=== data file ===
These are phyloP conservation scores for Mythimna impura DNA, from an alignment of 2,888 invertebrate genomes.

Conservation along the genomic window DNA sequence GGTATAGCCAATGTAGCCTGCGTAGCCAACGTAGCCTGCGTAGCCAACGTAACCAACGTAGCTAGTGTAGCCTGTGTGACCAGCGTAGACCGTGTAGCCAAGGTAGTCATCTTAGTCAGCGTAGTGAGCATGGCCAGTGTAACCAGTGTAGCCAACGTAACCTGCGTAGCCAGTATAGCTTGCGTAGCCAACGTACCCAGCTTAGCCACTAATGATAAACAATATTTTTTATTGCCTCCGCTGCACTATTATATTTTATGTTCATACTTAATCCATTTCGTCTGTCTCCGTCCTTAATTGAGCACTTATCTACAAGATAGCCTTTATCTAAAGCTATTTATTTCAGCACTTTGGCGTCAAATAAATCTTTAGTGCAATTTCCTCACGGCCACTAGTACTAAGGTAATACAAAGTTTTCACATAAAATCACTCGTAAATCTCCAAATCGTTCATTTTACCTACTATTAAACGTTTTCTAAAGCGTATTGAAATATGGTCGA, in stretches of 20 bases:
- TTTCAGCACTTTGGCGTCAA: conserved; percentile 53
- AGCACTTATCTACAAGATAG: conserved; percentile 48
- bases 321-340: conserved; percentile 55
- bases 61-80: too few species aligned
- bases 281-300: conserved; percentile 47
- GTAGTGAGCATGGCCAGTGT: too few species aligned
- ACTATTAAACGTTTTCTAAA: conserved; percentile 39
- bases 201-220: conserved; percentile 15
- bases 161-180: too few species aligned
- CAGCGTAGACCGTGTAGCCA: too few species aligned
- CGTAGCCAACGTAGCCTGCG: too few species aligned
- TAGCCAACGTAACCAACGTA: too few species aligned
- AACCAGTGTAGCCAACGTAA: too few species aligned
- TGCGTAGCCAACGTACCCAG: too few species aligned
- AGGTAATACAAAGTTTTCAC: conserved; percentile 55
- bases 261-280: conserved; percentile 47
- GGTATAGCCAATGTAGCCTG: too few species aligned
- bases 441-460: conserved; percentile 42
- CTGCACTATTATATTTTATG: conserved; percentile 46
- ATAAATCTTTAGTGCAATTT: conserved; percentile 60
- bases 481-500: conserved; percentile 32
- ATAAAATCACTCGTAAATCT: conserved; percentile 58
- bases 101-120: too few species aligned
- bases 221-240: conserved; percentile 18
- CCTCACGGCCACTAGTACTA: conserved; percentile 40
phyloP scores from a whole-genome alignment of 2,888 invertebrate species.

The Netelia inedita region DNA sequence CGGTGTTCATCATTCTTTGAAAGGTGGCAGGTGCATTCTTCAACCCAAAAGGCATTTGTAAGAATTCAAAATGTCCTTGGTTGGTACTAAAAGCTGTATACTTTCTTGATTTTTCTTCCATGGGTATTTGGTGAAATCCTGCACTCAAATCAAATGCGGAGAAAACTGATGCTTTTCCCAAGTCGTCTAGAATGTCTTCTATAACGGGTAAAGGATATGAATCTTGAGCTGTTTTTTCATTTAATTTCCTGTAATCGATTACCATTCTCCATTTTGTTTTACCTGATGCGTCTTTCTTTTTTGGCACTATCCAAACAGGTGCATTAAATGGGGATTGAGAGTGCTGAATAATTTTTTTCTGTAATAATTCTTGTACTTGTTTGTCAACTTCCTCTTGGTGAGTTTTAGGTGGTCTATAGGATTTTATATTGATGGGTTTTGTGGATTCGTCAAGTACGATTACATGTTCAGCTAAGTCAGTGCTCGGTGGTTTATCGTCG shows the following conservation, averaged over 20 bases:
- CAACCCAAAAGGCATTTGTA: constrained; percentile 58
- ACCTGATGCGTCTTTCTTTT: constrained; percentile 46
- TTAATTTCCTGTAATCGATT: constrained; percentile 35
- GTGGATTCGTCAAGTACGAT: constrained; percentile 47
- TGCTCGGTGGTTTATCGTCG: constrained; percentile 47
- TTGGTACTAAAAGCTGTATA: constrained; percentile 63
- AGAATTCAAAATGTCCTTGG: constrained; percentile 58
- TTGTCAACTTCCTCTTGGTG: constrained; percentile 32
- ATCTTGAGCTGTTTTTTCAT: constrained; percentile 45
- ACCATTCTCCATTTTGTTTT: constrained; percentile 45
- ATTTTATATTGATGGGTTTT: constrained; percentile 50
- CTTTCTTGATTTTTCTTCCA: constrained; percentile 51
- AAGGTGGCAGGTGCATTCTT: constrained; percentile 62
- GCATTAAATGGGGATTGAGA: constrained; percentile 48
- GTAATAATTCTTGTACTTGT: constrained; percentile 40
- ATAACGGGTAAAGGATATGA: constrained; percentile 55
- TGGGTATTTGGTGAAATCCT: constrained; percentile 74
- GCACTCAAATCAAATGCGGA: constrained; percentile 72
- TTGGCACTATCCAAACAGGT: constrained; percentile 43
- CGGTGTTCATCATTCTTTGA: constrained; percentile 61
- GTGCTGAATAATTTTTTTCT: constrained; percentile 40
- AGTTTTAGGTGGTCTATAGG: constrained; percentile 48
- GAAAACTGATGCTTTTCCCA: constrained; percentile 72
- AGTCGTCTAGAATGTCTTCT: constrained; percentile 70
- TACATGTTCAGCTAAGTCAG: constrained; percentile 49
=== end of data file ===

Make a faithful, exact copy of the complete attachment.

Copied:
These are phyloP conservation scores for Mythimna impura DNA, from an alignment of 2,888 invertebrate genomes.

Conservation along the genomic window DNA sequence GGTATAGCCAATGTAGCCTGCGTAGCCAACGTAGCCTGCGTAGCCAACGTAACCAACGTAGCTAGTGTAGCCTGTGTGACCAGCGTAGACCGTGTAGCCAAGGTAGTCATCTTAGTCAGCGTAGTGAGCATGGCCAGTGTAACCAGTGTAGCCAACGTAACCTGCGTAGCCAGTATAGCTTGCGTAGCCAACGTACCCAGCTTAGCCACTAATGATAAACAATATTTTTTATTGCCTCCGCTGCACTATTATATTTTATGTTCATACTTAATCCATTTCGTCTGTCTCCGTCCTTAATTGAGCACTTATCTACAAGATAGCCTTTATCTAAAGCTATTTATTTCAGCACTTTGGCGTCAAATAAATCTTTAGTGCAATTTCCTCACGGCCACTAGTACTAAGGTAATACAAAGTTTTCACATAAAATCACTCGTAAATCTCCAAATCGTTCATTTTACCTACTATTAAACGTTTTCTAAAGCGTATTGAAATATGGTCGA, in stretches of 20 bases:
- TTTCAGCACTTTGGCGTCAA: conserved; percentile 53
- AGCACTTATCTACAAGATAG: conserved; percentile 48
- bases 321-340: conserved; percentile 55
- bases 61-80: too few species aligned
- bases 281-300: conserved; percentile 47
- GTAGTGAGCATGGCCAGTGT: too few species aligned
- ACTATTAAACGTTTTCTAAA: conserved; percentile 39
- bases 201-220: conserved; percentile 15
- bases 161-180: too few species aligned
- CAGCGTAGACCGTGTAGCCA: too few species aligned
- CGTAGCCAACGTAGCCTGCG: too few species aligned
- TAGCCAACGTAACCAACGTA: too few species aligned
- AACCAGTGTAGCCAACGTAA: too few species aligned
- TGCGTAGCCAACGTACCCAG: too few species aligned
- AGGTAATACAAAGTTTTCAC: conserved; percentile 55
- bases 261-280: conserved; percentile 47
- GGTATAGCCAATGTAGCCTG: too few species aligned
- bases 441-460: conserved; percentile 42
- CTGCACTATTATATTTTATG: conserved; percentile 46
- ATAAATCTTTAGTGCAATTT: conserved; percentile 60
- bases 481-500: conserved; percentile 32
- ATAAAATCACTCGTAAATCT: conserved; percentile 58
- bases 101-120: too few species aligned
- bases 221-240: conserved; percentile 18
- CCTCACGGCCACTAGTACTA: conserved; percentile 40
phyloP scores from a whole-genome alignment of 2,888 invertebrate species.

The Netelia inedita region DNA sequence CGGTGTTCATCATTCTTTGAAAGGTGGCAGGTGCATTCTTCAACCCAAAAGGCATTTGTAAGAATTCAAAATGTCCTTGGTTGGTACTAAAAGCTGTATACTTTCTTGATTTTTCTTCCATGGGTATTTGGTGAAATCCTGCACTCAAATCAAATGCGGAGAAAACTGATGCTTTTCCCAAGTCGTCTAGAATGTCTTCTATAACGGGTAAAGGATATGAATCTTGAGCTGTTTTTTCATTTAATTTCCTGTAATCGATTACCATTCTCCATTTTGTTTTACCTGATGCGTCTTTCTTTTTTGGCACTATCCAAACAGGTGCATTAAATGGGGATTGAGAGTGCTGAATAATTTTTTTCTGTAATAATTCTTGTACTTGTTTGTCAACTTCCTCTTGGTGAGTTTTAGGTGGTCTATAGGATTTTATATTGATGGGTTTTGTGGATTCGTCAAGTACGATTACATGTTCAGCTAAGTCAGTGCTCGGTGGTTTATCGTCG shows the following conservation, averaged over 20 bases:
- CAACCCAAAAGGCATTTGTA: constrained; percentile 58
- ACCTGATGCGTCTTTCTTTT: constrained; percentile 46
- TTAATTTCCTGTAATCGATT: constrained; percentile 35
- GTGGATTCGTCAAGTACGAT: constrained; percentile 47
- TGCTCGGTGGTTTATCGTCG: constrained; percentile 47
- TTGGTACTAAAAGCTGTATA: constrained; percentile 63
- AGAATTCAAAATGTCCTTGG: constrained; percentile 58
- TTGTCAACTTCCTCTTGGTG: constrained; percentile 32
- ATCTTGAGCTGTTTTTTCAT: constrained; percentile 45
- ACCATTCTCCATTTTGTTTT: constrained; percentile 45
- ATTTTATATTGATGGGTTTT: constrained; percentile 50
- CTTTCTTGATTTTTCTTCCA: constrained; percentile 51
- AAGGTGGCAGGTGCATTCTT: constrained; percentile 62
- GCATTAAATGGGGATTGAGA: constrained; percentile 48
- GTAATAATTCTTGTACTTGT: constrained; percentile 40
- ATAACGGGTAAAGGATATGA: constrained; percentile 55
- TGGGTATTTGGTGAAATCCT: constrained; percentile 74
- GCACTCAAATCAAATGCGGA: constrained; percentile 72
- TTGGCACTATCCAAACAGGT: constrained; percentile 43
- CGGTGTTCATCATTCTTTGA: constrained; percentile 61
- GTGCTGAATAATTTTTTTCT: constrained; percentile 40
- AGTTTTAGGTGGTCTATAGG: constrained; percentile 48
- GAAAACTGATGCTTTTCCCA: constrained; percentile 72
- AGTCGTCTAGAATGTCTTCT: constrained; percentile 70
- TACATGTTCAGCTAAGTCAG: constrained; percentile 49